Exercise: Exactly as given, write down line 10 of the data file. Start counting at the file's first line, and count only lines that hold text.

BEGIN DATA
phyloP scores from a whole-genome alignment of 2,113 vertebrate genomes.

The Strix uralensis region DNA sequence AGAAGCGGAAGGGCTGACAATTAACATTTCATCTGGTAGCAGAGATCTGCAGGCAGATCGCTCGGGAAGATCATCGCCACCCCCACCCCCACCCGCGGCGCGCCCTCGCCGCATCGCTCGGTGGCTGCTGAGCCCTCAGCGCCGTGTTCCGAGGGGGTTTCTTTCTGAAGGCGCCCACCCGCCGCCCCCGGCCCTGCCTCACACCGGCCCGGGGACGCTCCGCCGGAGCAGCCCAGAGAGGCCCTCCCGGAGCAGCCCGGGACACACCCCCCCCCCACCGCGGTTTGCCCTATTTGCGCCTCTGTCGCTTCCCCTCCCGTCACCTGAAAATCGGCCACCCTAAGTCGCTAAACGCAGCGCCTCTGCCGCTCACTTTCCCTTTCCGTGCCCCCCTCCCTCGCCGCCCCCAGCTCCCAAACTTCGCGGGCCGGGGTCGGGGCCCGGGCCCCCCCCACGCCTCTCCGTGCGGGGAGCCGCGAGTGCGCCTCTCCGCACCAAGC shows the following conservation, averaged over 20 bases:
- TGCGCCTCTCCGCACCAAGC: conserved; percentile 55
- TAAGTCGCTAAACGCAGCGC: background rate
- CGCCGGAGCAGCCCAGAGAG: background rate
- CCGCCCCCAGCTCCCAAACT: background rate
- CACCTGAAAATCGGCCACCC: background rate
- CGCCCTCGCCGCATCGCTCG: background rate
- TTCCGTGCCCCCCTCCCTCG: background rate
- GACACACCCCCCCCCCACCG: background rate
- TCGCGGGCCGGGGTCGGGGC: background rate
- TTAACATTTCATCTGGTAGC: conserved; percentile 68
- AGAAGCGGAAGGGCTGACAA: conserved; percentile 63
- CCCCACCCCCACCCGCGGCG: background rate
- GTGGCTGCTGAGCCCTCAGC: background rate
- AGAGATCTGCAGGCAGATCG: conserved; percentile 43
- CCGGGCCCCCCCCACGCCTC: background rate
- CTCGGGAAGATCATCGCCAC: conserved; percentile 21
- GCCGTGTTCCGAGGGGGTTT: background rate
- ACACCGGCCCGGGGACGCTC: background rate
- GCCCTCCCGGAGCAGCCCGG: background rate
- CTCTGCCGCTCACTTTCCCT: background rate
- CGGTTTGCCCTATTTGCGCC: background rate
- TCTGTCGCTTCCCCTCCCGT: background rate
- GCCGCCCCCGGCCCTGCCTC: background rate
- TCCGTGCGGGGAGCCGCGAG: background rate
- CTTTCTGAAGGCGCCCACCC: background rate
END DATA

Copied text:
- GACACACCCCCCCCCCACCG: background rate